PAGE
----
— Such meetings are very useful. I am glad that we have decided to hold them regularly. One of the problems I am most concerned about is the limitation of our participation in working with postgraduate students. I believe that our participation in this could be very useful for the university. I have been teaching on the Faculty of Management master’s programmes for five years and can see how the quality of education has improved during this time. And as regards to aspirantura students, this aspect is probably even more important, since the aspirantura programme teaches those who will soon go on to teach others. Honestly, I do not really understand what is behind the Russian government’s decision to ban foreign professors from supervising Russian aspirantura students. Probably they are afraid of an influx of unqualified teachers, but, in my view, this concern is groundless. This ban can only limit the growth of the Russian education system. I would like to emphasize that the HSE is trying to overcome this obstacle, but I still do not know how exactly we can do this.
Another problem we discussed is the issue of pensions. It is also a difficult one, but it is very important if the University wants to attract overseas lecturers for longer periods of time. This problem has two aspects: cultural and social. The cultural one is that most of our Russian colleagues do not expect to receive considerable pension contributions, and ask us: why are you asking for them? But it is necessary to understand that the people who are hired by the university on the international market expect to get pension insurance, since they would get it if they worked eslewhere. It’s important to note that this problem is not specific to the HSE, it is related to the overall social security system in Russia.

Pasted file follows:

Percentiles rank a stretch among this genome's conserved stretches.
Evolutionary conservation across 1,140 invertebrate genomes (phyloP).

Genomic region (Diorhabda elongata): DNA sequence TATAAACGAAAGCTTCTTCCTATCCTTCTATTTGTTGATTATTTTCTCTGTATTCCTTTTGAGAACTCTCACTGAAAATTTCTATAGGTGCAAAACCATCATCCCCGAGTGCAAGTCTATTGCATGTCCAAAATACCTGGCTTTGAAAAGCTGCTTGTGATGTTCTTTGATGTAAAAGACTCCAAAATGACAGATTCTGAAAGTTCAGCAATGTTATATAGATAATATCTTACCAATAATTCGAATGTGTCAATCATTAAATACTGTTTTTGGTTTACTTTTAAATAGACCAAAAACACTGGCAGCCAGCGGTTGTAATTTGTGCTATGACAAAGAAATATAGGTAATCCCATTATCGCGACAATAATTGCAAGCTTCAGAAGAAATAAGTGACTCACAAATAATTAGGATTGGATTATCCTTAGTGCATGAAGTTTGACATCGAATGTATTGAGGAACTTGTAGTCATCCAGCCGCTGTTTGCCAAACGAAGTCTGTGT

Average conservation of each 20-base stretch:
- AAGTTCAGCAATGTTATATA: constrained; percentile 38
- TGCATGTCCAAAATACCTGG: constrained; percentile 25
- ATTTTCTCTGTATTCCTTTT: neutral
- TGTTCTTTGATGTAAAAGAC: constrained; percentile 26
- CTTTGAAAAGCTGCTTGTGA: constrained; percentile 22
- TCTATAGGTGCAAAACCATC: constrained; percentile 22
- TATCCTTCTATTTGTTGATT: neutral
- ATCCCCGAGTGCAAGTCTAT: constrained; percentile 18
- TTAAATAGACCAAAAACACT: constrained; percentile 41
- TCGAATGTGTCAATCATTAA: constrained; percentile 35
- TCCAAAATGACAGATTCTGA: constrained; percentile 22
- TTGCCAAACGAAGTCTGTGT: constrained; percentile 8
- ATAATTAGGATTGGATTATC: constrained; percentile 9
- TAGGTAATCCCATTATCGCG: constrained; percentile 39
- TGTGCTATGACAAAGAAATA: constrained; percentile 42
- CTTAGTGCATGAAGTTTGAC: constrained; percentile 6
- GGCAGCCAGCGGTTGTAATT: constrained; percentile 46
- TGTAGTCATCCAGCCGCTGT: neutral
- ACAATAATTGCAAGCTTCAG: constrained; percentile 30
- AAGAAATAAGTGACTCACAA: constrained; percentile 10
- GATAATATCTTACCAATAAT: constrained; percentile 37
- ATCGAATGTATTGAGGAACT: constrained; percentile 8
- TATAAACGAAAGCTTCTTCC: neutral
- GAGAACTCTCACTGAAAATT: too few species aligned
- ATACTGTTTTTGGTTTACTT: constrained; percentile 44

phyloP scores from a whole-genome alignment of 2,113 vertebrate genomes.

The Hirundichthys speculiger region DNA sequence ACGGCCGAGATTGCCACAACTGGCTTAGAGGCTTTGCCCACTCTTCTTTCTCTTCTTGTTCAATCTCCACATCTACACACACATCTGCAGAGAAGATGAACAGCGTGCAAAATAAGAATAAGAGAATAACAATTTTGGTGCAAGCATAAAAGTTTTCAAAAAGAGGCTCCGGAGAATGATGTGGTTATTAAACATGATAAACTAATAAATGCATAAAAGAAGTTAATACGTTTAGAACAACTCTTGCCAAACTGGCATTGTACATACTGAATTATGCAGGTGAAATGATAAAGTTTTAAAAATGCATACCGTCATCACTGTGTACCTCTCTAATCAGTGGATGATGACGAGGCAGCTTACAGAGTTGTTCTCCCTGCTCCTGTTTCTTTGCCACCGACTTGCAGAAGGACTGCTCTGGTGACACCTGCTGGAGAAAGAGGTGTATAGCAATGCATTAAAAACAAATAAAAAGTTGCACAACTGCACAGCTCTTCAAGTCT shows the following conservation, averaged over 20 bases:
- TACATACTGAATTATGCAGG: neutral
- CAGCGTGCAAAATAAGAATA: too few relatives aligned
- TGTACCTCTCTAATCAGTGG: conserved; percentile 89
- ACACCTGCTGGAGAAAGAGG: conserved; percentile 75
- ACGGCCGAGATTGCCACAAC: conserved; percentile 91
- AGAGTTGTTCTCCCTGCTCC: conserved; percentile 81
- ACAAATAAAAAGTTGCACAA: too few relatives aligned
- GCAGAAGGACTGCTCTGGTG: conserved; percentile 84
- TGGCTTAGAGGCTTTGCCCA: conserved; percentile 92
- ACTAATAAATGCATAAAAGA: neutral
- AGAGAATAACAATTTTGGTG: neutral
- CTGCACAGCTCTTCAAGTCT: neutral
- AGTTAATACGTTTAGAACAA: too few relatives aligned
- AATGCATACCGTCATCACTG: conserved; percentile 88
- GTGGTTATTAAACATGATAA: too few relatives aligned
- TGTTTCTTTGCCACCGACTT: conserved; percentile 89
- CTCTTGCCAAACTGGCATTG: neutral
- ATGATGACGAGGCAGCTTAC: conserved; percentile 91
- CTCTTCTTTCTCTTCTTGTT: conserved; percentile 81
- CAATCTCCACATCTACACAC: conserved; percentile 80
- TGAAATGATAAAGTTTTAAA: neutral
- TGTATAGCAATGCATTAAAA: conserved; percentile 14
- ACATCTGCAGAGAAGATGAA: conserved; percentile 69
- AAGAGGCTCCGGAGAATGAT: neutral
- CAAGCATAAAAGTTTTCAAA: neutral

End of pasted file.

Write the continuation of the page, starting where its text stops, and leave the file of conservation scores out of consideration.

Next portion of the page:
However, there is one problem which, in our view, could be solved by the HSE. I’m talking about the creation of an internal mailing system, the type of documentation system which exists in many Western universities. We all know how much time is spent delivering contracts and other documents from one HSE building to another. This time could be spent much more productively: on carrying out research, writing books and doing other academic work. And furthermore, it could improve the work of the administrative office: staff would get mail in the morning, then sort it by importance and calmly process it, instead of sitting in front of a huge queue of people waiting to make applications, get approvals or collect a signed contract.
Oleg Seregin, HSE News Service
Photos by Nikita Benzoruk
Mikhail Blinkin is one of Russia’s leading experts in urbanism, city planning, and urban transport. He has headed the HSE Institute for Transport Economics and Transport Policy Studies since 2011 and has been HSE Tenured Professor since 2013. In 2017, Mikhail Blinkin was the recipient of an HSE Honour Award 1st Class, as well as the Golden HSE award for Best Expert.